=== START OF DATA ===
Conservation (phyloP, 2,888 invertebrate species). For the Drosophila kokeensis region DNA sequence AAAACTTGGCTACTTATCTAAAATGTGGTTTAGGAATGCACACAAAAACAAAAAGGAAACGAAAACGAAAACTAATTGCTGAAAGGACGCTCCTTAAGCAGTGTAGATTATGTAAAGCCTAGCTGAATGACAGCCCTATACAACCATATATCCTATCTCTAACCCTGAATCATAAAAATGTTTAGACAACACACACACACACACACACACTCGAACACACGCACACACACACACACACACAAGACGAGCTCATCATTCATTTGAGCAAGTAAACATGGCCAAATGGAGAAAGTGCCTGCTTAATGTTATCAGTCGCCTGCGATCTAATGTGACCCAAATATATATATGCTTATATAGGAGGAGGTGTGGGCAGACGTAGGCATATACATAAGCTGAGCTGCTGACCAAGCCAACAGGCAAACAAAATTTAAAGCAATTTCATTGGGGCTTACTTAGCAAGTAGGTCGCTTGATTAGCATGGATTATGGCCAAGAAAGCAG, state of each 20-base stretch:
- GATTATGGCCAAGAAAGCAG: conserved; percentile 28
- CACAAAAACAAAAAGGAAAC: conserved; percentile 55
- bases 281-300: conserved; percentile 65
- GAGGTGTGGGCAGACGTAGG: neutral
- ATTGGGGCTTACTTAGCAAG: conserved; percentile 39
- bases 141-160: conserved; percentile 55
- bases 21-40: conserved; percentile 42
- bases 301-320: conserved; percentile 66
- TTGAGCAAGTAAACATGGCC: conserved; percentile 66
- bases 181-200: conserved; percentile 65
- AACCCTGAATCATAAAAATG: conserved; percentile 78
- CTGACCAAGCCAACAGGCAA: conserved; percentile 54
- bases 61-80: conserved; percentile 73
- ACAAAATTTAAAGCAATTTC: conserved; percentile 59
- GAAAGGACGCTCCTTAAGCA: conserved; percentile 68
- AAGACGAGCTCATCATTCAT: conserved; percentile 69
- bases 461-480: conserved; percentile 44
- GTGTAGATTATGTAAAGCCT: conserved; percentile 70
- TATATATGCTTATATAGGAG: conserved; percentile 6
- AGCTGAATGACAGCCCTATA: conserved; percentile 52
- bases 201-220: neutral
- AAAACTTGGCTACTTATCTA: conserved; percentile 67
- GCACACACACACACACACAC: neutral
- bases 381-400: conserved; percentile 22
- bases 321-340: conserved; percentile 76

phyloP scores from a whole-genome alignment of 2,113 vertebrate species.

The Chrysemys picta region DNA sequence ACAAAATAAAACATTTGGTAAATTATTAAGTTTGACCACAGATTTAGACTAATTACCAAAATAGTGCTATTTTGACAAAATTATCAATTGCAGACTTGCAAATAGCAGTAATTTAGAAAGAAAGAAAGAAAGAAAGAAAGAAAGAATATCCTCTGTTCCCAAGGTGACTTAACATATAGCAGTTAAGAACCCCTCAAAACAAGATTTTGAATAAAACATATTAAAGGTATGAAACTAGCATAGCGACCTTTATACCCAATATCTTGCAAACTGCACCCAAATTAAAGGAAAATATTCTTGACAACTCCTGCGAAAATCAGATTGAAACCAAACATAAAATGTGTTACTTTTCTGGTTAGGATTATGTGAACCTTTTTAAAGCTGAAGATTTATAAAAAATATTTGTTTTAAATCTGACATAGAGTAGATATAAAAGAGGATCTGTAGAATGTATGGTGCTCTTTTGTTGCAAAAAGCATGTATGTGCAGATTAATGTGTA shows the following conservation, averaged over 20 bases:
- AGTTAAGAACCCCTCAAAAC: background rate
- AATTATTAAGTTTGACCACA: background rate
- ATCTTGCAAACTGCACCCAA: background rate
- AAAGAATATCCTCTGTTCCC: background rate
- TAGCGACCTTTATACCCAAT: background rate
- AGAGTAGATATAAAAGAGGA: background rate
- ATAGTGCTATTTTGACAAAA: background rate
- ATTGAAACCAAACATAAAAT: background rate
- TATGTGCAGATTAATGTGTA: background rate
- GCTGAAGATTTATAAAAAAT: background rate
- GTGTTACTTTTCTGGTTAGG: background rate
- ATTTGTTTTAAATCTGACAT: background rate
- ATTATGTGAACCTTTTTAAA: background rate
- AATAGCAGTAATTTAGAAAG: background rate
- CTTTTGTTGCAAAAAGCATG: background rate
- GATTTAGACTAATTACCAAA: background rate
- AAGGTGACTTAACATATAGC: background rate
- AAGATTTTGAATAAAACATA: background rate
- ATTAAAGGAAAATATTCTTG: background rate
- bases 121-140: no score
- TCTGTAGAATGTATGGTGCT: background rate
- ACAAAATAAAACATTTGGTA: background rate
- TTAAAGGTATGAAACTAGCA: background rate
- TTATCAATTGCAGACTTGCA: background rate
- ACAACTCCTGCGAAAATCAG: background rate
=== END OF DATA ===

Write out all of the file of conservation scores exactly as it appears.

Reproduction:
Conservation (phyloP, 2,888 invertebrate species). For the Drosophila kokeensis region DNA sequence AAAACTTGGCTACTTATCTAAAATGTGGTTTAGGAATGCACACAAAAACAAAAAGGAAACGAAAACGAAAACTAATTGCTGAAAGGACGCTCCTTAAGCAGTGTAGATTATGTAAAGCCTAGCTGAATGACAGCCCTATACAACCATATATCCTATCTCTAACCCTGAATCATAAAAATGTTTAGACAACACACACACACACACACACACTCGAACACACGCACACACACACACACACACAAGACGAGCTCATCATTCATTTGAGCAAGTAAACATGGCCAAATGGAGAAAGTGCCTGCTTAATGTTATCAGTCGCCTGCGATCTAATGTGACCCAAATATATATATGCTTATATAGGAGGAGGTGTGGGCAGACGTAGGCATATACATAAGCTGAGCTGCTGACCAAGCCAACAGGCAAACAAAATTTAAAGCAATTTCATTGGGGCTTACTTAGCAAGTAGGTCGCTTGATTAGCATGGATTATGGCCAAGAAAGCAG, state of each 20-base stretch:
- GATTATGGCCAAGAAAGCAG: conserved; percentile 28
- CACAAAAACAAAAAGGAAAC: conserved; percentile 55
- bases 281-300: conserved; percentile 65
- GAGGTGTGGGCAGACGTAGG: neutral
- ATTGGGGCTTACTTAGCAAG: conserved; percentile 39
- bases 141-160: conserved; percentile 55
- bases 21-40: conserved; percentile 42
- bases 301-320: conserved; percentile 66
- TTGAGCAAGTAAACATGGCC: conserved; percentile 66
- bases 181-200: conserved; percentile 65
- AACCCTGAATCATAAAAATG: conserved; percentile 78
- CTGACCAAGCCAACAGGCAA: conserved; percentile 54
- bases 61-80: conserved; percentile 73
- ACAAAATTTAAAGCAATTTC: conserved; percentile 59
- GAAAGGACGCTCCTTAAGCA: conserved; percentile 68
- AAGACGAGCTCATCATTCAT: conserved; percentile 69
- bases 461-480: conserved; percentile 44
- GTGTAGATTATGTAAAGCCT: conserved; percentile 70
- TATATATGCTTATATAGGAG: conserved; percentile 6
- AGCTGAATGACAGCCCTATA: conserved; percentile 52
- bases 201-220: neutral
- AAAACTTGGCTACTTATCTA: conserved; percentile 67
- GCACACACACACACACACAC: neutral
- bases 381-400: conserved; percentile 22
- bases 321-340: conserved; percentile 76

phyloP scores from a whole-genome alignment of 2,113 vertebrate species.

The Chrysemys picta region DNA sequence ACAAAATAAAACATTTGGTAAATTATTAAGTTTGACCACAGATTTAGACTAATTACCAAAATAGTGCTATTTTGACAAAATTATCAATTGCAGACTTGCAAATAGCAGTAATTTAGAAAGAAAGAAAGAAAGAAAGAAAGAAAGAATATCCTCTGTTCCCAAGGTGACTTAACATATAGCAGTTAAGAACCCCTCAAAACAAGATTTTGAATAAAACATATTAAAGGTATGAAACTAGCATAGCGACCTTTATACCCAATATCTTGCAAACTGCACCCAAATTAAAGGAAAATATTCTTGACAACTCCTGCGAAAATCAGATTGAAACCAAACATAAAATGTGTTACTTTTCTGGTTAGGATTATGTGAACCTTTTTAAAGCTGAAGATTTATAAAAAATATTTGTTTTAAATCTGACATAGAGTAGATATAAAAGAGGATCTGTAGAATGTATGGTGCTCTTTTGTTGCAAAAAGCATGTATGTGCAGATTAATGTGTA shows the following conservation, averaged over 20 bases:
- AGTTAAGAACCCCTCAAAAC: background rate
- AATTATTAAGTTTGACCACA: background rate
- ATCTTGCAAACTGCACCCAA: background rate
- AAAGAATATCCTCTGTTCCC: background rate
- TAGCGACCTTTATACCCAAT: background rate
- AGAGTAGATATAAAAGAGGA: background rate
- ATAGTGCTATTTTGACAAAA: background rate
- ATTGAAACCAAACATAAAAT: background rate
- TATGTGCAGATTAATGTGTA: background rate
- GCTGAAGATTTATAAAAAAT: background rate
- GTGTTACTTTTCTGGTTAGG: background rate
- ATTTGTTTTAAATCTGACAT: background rate
- ATTATGTGAACCTTTTTAAA: background rate
- AATAGCAGTAATTTAGAAAG: background rate
- CTTTTGTTGCAAAAAGCATG: background rate
- GATTTAGACTAATTACCAAA: background rate
- AAGGTGACTTAACATATAGC: background rate
- AAGATTTTGAATAAAACATA: background rate
- ATTAAAGGAAAATATTCTTG: background rate
- bases 121-140: no score
- TCTGTAGAATGTATGGTGCT: background rate
- ACAAAATAAAACATTTGGTA: background rate
- TTAAAGGTATGAAACTAGCA: background rate
- TTATCAATTGCAGACTTGCA: background rate
- ACAACTCCTGCGAAAATCAG: background rate